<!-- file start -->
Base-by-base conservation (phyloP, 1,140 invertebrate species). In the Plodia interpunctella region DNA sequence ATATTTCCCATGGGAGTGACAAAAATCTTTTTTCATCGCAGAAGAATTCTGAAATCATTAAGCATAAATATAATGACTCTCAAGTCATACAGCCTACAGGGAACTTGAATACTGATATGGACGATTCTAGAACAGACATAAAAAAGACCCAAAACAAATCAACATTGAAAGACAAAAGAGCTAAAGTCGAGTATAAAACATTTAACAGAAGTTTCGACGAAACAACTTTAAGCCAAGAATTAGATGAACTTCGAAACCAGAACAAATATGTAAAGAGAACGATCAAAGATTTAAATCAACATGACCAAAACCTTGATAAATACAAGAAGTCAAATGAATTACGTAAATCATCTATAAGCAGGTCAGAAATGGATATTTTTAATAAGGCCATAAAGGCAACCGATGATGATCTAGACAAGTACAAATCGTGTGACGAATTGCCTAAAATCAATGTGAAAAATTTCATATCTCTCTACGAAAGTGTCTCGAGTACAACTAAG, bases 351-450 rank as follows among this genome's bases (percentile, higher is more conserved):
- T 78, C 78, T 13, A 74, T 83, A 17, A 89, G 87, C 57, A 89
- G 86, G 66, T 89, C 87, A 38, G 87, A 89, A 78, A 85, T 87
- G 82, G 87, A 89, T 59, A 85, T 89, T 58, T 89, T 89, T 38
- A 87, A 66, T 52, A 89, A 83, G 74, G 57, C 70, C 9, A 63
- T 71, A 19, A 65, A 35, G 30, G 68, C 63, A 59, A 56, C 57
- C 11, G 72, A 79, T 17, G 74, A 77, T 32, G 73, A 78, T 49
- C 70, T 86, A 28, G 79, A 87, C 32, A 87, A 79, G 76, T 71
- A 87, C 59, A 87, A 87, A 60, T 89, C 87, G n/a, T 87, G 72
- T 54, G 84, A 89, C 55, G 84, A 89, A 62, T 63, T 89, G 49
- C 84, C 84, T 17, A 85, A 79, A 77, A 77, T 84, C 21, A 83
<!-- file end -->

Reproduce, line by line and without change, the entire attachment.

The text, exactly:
Base-by-base conservation (phyloP, 1,140 invertebrate species). In the Plodia interpunctella region DNA sequence ATATTTCCCATGGGAGTGACAAAAATCTTTTTTCATCGCAGAAGAATTCTGAAATCATTAAGCATAAATATAATGACTCTCAAGTCATACAGCCTACAGGGAACTTGAATACTGATATGGACGATTCTAGAACAGACATAAAAAAGACCCAAAACAAATCAACATTGAAAGACAAAAGAGCTAAAGTCGAGTATAAAACATTTAACAGAAGTTTCGACGAAACAACTTTAAGCCAAGAATTAGATGAACTTCGAAACCAGAACAAATATGTAAAGAGAACGATCAAAGATTTAAATCAACATGACCAAAACCTTGATAAATACAAGAAGTCAAATGAATTACGTAAATCATCTATAAGCAGGTCAGAAATGGATATTTTTAATAAGGCCATAAAGGCAACCGATGATGATCTAGACAAGTACAAATCGTGTGACGAATTGCCTAAAATCAATGTGAAAAATTTCATATCTCTCTACGAAAGTGTCTCGAGTACAACTAAG, bases 351-450 rank as follows among this genome's bases (percentile, higher is more conserved):
- T 78, C 78, T 13, A 74, T 83, A 17, A 89, G 87, C 57, A 89
- G 86, G 66, T 89, C 87, A 38, G 87, A 89, A 78, A 85, T 87
- G 82, G 87, A 89, T 59, A 85, T 89, T 58, T 89, T 89, T 38
- A 87, A 66, T 52, A 89, A 83, G 74, G 57, C 70, C 9, A 63
- T 71, A 19, A 65, A 35, G 30, G 68, C 63, A 59, A 56, C 57
- C 11, G 72, A 79, T 17, G 74, A 77, T 32, G 73, A 78, T 49
- C 70, T 86, A 28, G 79, A 87, C 32, A 87, A 79, G 76, T 71
- A 87, C 59, A 87, A 87, A 60, T 89, C 87, G n/a, T 87, G 72
- T 54, G 84, A 89, C 55, G 84, A 89, A 62, T 63, T 89, G 49
- C 84, C 84, T 17, A 85, A 79, A 77, A 77, T 84, C 21, A 83